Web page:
America is being set up for a most humiliating defeat in the not so near/distant future, when will all this lie about US military presence being necessary for the protection of US interest in the Middle East be abandon.

  • goingbrokes

    Rex Tillerson “time [for Iran] to go home and allow the Iraqi people to regain control.” Same to you US.

    Saudi seeking alliance with Iraq – strange way to conduct diplomacy, first send salafist insurgents to ransack the country and then try to be a friend. Saudi crimes against humanity will not be forgotten.

    If US goes to war with Iran [for whatever reason] it will economically ruin most European countries within weeks. Oil price will go through the roof (which will also economically benefit Iran, Russia and even Venezuela) and economies will start crashing. I guess US won’t mind that because crashed countries will be useful as slave-vassal states. But any sovereign nation should be very worried now. UK would be one of the first to crash as international trade will be in tatters.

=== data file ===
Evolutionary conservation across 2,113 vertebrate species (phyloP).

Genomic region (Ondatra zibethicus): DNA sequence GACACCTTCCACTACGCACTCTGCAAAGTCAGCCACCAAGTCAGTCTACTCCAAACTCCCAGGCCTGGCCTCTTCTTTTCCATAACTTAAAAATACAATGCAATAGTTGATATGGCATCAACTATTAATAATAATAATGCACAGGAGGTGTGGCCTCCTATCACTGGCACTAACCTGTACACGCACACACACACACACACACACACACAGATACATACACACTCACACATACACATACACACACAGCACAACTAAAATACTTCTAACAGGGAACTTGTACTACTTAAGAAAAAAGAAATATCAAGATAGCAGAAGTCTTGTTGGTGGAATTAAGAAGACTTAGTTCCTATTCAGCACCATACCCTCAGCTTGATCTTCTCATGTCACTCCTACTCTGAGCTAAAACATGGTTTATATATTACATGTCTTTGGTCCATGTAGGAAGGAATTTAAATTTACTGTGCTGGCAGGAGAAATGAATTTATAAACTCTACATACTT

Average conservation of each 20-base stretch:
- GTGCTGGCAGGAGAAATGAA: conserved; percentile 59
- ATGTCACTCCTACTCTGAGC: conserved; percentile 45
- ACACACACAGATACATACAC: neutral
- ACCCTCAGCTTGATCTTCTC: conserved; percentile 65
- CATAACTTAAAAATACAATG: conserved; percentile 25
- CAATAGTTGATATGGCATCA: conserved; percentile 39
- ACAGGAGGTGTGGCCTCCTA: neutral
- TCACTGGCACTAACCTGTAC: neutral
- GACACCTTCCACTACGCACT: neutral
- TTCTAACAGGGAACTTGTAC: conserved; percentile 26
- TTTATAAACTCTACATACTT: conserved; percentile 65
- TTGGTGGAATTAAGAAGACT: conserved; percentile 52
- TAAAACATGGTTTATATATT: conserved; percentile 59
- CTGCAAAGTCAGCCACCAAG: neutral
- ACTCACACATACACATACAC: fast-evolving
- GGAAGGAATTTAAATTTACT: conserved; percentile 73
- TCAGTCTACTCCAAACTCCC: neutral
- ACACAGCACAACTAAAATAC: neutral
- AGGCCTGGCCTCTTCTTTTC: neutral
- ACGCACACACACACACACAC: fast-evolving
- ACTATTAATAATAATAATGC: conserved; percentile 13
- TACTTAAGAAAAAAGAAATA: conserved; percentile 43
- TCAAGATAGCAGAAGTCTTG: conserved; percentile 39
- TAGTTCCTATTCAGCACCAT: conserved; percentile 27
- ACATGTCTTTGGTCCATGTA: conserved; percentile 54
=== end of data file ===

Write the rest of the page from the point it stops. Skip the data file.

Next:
• MH370

    US control Iraq and niow admit they loose Iraq to Iran?

    • Leon De Elias

      They never fully controlled it..and they had to pull out as the resistance against the warlike yanks and their blackwater mercs jumped high as f**k,and they lost thousands of their own..If they stayed in there now they are having probably the same shit as in Vietnam..

  • Pave Way IV

    Iraq had planned to export some of its oil to Iran. The oil would go from Kirkuk to Iran’s Kermanshah Refinery. Reuters reported today that Iraqi oil officials said the transfer would occur “in the near future” and would amount to 30,000 bbls/day by truck.

    Iraq must have forgotten that the Kurds already claimed the Kirkuk oil for themselves and intend to sell much of it to Israel. The Iraqis also must have forgotten that Israel and their little bitch – the US – don’t like Iran. Iraqis must have forgot they are not allowed to sell their oil to Iran